During the nuptial blessing, I remember thinking, “Gee, they’re making all this fuss just for us. Everyone is here for us. We were blessed to have not only St. Rose’s pastor, Paul Dudziak, but their finest cantor, Alice Henning and their former director of music, Nancy Novelly. The former has a beautiful, effortless soprano; the latter is a virtuoso at the piano and organ. Their presence really helped; it was much better than having “just anyone” in those roles.

Outside after the wedding We walked down the aisle together and were followed by the wedding party. One of my groomsmen had the fortunate experience of escorting not one but two bridesmaids. After a brief rendezvous around a fountain in the church garden, we went back into the church for an extended photo session. What we didn’t know until later was that, while the session was taking place, most of our wedding guests were congregating outside the church, apparently waiting for us to come out and say hello.

Our photographer, J. Stuart Harris, had a way of being commanding and authoritative without being bossy. He was definitely in control (and organized) and squeezed some fine pictures out of us in record time. All the while, our faithful videographer, Dean Dykema, documented everything while preserving our spontaneity. When the church photo session was over, we headed outdoors to take advantage of the fall colors (see second photo).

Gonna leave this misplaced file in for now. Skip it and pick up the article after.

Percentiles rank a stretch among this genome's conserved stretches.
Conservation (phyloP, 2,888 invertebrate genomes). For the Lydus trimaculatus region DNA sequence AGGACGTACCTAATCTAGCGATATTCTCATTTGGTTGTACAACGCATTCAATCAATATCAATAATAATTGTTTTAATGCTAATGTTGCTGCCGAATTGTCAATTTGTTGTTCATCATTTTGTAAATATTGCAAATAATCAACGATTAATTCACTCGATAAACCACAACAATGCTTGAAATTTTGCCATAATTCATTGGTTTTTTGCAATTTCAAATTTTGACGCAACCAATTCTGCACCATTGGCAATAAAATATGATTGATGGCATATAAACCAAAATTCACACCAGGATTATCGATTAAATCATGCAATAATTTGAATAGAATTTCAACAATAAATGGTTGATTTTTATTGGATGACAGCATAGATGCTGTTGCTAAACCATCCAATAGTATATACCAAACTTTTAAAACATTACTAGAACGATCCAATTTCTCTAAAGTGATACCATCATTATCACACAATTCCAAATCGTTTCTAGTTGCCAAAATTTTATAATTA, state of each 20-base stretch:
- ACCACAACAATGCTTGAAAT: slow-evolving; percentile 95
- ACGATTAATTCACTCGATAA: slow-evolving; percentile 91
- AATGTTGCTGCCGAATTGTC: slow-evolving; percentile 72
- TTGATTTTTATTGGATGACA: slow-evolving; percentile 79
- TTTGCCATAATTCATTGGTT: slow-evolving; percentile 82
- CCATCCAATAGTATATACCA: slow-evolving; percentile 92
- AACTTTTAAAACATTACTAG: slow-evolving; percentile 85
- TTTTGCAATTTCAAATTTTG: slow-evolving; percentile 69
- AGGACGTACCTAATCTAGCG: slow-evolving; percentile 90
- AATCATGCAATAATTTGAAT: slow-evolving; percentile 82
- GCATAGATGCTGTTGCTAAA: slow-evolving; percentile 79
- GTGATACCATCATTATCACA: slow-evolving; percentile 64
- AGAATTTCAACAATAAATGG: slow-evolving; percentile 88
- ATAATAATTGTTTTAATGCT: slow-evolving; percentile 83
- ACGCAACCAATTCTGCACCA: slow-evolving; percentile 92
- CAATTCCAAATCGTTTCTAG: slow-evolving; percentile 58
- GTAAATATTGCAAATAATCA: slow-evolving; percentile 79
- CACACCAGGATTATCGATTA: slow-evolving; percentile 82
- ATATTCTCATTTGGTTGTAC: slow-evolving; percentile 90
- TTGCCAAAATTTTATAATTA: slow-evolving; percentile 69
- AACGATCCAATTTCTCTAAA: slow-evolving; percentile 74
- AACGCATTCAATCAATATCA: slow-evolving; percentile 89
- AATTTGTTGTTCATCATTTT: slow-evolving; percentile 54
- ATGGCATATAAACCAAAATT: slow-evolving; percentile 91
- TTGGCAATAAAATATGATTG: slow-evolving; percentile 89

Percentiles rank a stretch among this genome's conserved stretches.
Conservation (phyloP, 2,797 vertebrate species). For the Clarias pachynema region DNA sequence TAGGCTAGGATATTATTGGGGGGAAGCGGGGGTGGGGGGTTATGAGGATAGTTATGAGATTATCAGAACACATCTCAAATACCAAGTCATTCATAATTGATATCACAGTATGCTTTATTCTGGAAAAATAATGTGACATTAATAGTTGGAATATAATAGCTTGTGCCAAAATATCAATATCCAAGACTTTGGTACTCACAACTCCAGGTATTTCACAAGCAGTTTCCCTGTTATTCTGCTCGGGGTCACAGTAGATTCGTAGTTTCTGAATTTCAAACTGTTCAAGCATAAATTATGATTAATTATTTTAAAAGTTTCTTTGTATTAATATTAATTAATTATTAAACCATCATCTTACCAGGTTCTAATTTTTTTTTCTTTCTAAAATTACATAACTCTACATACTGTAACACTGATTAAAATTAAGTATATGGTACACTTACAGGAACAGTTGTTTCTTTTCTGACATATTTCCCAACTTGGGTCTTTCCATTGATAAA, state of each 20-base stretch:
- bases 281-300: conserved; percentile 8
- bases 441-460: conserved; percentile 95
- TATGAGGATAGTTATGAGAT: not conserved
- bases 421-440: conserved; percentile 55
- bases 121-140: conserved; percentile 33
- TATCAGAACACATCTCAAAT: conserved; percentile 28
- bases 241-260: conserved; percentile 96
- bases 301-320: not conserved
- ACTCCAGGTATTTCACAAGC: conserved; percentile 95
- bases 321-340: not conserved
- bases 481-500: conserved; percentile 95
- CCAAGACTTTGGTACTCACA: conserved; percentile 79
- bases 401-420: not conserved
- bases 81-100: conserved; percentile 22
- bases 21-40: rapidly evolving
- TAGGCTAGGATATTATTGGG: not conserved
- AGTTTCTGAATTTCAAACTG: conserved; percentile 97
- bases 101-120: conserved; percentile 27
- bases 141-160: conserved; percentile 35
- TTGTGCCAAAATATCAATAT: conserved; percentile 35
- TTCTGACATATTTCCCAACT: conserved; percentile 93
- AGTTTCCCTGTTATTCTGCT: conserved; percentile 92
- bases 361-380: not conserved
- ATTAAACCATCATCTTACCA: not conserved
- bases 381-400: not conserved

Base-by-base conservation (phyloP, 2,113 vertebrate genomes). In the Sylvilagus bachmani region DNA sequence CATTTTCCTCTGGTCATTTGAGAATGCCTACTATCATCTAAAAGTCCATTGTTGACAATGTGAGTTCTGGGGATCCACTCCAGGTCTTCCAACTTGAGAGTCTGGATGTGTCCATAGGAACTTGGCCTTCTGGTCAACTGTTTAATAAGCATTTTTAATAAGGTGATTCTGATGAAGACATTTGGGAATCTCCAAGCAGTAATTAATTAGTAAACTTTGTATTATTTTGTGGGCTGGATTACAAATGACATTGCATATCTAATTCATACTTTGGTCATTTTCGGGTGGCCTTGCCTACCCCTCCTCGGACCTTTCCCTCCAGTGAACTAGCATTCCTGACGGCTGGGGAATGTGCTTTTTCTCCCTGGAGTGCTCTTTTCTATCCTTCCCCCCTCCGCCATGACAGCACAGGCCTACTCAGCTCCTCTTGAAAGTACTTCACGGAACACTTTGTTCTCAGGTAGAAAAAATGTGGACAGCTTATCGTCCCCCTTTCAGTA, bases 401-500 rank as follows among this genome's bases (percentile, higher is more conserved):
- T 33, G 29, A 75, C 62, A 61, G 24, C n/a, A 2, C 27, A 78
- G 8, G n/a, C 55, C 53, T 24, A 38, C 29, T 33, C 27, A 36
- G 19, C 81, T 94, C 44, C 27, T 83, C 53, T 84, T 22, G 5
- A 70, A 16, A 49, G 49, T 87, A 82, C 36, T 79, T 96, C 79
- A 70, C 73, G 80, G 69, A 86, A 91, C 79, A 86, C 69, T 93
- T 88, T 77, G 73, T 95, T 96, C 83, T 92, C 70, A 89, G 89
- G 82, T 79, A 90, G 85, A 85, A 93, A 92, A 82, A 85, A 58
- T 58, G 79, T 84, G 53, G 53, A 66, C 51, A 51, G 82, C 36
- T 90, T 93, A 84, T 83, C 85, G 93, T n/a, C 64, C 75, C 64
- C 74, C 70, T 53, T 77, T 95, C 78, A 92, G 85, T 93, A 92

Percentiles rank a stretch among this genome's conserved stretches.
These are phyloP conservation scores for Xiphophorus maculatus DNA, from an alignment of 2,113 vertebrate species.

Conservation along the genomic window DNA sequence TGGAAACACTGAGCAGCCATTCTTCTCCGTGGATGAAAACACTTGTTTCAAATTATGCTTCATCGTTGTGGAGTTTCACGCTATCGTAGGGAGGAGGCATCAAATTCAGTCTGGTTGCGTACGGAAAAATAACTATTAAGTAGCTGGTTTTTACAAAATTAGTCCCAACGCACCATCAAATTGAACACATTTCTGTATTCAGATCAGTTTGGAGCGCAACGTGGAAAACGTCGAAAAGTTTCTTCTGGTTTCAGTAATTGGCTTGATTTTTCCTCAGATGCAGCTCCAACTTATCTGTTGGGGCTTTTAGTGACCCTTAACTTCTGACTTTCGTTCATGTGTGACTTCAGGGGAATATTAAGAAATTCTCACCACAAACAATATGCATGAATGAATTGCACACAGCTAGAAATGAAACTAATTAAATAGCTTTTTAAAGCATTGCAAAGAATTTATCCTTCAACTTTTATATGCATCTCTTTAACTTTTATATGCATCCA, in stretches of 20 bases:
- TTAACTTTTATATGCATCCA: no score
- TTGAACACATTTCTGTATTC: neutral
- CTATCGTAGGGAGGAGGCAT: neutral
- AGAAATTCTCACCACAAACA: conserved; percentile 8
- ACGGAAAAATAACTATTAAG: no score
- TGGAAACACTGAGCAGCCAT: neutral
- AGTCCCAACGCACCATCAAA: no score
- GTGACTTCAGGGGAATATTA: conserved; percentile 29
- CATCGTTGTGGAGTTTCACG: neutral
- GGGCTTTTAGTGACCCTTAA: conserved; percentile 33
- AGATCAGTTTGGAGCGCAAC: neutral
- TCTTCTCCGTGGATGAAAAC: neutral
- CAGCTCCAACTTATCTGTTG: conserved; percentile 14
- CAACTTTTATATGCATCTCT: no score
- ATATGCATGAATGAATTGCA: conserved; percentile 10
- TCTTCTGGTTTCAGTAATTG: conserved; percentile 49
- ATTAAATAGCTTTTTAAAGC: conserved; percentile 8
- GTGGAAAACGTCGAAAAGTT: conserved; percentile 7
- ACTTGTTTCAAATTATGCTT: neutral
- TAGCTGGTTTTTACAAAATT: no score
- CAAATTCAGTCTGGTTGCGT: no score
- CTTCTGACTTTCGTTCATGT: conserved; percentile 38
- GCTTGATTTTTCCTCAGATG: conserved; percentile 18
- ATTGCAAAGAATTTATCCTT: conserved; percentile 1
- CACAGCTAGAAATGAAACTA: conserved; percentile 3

After the outdoor session, we all drove over to my parents’, who were hosting a luncheon for a few dozen guests. We made our appearance, grabbed a few roast beef stuffed tortilla wraps, and then headed back to the townhouse to prepare for the Thai wedding ceremony and reception, held at New Fortune restaurant in Gaithersburg. We arrived there a few hours early to set up the tables and the Phakhuane tree for the Phiti Bai Sri Su Kwan (Holy Threads) ceremony (see third photo).

The ceremony is just a small part of a traditional Thai wedding. Another part would have been a parade from the groom’s house to the bride’s house. That would have meant a seven mile walk up Georgia Avenue in traffic. Oh, and I would have had to yodel a lot. That would have not been good.

Annie and I came up with this text for a postcard we sent out with the invitations: